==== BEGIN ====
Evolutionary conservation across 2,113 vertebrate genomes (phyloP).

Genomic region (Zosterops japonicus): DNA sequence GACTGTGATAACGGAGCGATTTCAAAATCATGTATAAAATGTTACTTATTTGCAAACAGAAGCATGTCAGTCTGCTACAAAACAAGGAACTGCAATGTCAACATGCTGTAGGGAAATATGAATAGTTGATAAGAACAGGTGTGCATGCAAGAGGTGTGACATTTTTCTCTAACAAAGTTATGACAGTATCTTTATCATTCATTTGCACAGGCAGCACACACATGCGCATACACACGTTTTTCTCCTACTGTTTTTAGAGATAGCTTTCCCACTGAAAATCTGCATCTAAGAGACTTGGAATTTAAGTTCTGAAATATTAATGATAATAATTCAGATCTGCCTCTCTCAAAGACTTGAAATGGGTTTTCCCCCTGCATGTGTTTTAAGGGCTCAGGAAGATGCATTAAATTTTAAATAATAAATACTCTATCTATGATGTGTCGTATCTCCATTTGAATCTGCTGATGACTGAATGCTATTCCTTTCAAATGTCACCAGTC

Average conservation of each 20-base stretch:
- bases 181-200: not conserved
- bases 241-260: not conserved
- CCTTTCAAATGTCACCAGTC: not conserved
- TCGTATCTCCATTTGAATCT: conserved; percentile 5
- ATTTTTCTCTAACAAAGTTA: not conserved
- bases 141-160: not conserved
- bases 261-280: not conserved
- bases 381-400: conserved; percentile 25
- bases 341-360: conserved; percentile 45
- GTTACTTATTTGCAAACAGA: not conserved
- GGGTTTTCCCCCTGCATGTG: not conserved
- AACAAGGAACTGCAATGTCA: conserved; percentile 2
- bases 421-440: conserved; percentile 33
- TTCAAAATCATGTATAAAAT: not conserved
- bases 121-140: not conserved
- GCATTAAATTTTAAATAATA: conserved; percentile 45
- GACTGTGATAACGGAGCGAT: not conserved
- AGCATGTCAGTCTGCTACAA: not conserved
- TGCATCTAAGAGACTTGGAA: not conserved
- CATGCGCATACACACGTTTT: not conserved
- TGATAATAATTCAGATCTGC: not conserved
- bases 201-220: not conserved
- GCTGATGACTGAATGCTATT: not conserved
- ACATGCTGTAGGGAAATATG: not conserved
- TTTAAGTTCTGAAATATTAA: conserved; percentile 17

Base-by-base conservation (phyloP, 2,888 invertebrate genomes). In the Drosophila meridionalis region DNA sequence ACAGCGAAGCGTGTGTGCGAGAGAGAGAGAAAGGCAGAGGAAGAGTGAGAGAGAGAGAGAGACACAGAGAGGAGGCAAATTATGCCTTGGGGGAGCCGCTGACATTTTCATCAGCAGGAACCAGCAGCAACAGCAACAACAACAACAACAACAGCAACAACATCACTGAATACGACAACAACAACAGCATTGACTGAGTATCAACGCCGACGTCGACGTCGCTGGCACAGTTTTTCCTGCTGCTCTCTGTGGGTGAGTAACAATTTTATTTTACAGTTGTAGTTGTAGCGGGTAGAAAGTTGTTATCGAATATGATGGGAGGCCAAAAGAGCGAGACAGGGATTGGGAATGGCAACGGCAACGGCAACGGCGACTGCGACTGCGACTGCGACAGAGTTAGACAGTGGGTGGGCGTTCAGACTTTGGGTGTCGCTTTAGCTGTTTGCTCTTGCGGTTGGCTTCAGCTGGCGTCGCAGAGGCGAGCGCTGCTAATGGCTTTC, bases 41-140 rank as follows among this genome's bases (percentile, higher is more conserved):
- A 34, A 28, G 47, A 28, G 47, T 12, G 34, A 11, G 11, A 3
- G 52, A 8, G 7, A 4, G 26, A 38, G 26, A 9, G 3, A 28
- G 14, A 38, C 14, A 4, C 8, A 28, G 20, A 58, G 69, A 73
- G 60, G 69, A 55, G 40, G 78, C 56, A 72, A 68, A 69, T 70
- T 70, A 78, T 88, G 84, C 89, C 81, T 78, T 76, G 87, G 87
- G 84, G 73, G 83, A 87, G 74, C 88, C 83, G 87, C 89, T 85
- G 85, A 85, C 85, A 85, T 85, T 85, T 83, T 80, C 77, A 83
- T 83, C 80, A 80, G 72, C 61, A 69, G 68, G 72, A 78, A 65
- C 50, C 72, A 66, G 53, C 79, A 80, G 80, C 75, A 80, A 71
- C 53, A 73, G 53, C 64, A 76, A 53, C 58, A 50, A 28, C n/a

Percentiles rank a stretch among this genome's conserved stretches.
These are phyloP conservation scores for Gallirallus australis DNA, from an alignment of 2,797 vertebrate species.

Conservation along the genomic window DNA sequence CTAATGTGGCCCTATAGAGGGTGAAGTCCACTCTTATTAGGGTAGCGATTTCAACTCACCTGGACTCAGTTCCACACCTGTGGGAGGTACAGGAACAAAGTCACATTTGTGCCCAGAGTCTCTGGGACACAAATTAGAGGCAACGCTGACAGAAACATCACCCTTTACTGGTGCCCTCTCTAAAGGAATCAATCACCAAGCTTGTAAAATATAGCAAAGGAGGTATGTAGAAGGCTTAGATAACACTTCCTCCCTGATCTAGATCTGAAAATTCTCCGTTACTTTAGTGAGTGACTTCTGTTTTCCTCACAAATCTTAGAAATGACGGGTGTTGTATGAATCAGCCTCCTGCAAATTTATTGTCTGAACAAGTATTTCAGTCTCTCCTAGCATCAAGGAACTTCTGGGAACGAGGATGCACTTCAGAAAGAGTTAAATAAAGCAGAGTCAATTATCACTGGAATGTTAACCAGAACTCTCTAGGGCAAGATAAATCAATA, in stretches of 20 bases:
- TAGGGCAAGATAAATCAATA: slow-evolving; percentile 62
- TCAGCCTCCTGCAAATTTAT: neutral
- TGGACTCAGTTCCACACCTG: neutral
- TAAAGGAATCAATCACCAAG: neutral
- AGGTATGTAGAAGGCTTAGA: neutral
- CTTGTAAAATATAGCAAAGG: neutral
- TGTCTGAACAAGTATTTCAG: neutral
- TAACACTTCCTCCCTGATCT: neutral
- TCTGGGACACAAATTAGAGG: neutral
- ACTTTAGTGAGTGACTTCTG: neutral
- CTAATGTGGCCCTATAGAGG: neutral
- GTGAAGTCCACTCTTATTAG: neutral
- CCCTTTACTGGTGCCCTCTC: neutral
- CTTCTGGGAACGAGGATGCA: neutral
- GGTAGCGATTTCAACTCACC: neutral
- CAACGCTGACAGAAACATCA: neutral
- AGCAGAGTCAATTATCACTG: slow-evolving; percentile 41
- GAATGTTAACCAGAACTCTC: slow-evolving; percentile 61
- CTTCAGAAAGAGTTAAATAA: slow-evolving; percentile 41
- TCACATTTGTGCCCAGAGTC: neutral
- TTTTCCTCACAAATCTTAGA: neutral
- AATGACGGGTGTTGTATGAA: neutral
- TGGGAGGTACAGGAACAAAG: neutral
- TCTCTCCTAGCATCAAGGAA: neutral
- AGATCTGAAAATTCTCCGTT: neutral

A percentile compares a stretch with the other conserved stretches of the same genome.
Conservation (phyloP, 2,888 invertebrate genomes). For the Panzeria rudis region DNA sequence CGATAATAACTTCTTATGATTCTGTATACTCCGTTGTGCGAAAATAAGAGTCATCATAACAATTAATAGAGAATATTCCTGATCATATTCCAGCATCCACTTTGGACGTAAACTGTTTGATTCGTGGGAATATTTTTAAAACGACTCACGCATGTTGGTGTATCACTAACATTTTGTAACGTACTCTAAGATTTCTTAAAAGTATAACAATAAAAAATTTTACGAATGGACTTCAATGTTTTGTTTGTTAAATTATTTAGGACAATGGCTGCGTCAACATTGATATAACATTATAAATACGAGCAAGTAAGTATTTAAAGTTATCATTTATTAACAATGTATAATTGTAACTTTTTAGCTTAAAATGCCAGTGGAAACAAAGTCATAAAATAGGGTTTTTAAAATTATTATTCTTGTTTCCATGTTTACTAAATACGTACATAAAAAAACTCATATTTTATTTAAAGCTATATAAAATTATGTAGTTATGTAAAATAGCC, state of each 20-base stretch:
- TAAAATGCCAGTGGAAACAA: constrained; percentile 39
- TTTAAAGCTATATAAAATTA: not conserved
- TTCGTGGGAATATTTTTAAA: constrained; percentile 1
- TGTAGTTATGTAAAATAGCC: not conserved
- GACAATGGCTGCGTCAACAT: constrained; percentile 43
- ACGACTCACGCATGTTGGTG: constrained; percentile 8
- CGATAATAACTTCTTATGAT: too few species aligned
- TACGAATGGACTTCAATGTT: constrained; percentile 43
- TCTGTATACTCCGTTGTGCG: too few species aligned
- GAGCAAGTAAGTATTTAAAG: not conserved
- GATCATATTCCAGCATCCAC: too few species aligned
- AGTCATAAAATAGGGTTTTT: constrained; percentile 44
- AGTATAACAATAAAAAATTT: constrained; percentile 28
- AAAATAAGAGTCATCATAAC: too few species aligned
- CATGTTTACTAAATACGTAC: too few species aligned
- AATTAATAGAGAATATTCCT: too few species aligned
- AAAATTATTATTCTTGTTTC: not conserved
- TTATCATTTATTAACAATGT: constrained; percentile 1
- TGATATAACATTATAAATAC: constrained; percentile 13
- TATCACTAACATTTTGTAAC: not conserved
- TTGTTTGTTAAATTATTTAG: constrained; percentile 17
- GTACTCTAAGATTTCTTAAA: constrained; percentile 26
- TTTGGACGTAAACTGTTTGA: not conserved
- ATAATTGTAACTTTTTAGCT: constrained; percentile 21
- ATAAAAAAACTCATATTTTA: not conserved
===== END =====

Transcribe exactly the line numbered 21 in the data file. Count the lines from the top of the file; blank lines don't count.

- AGCATGTCAGTCTGCTACAA: not conserved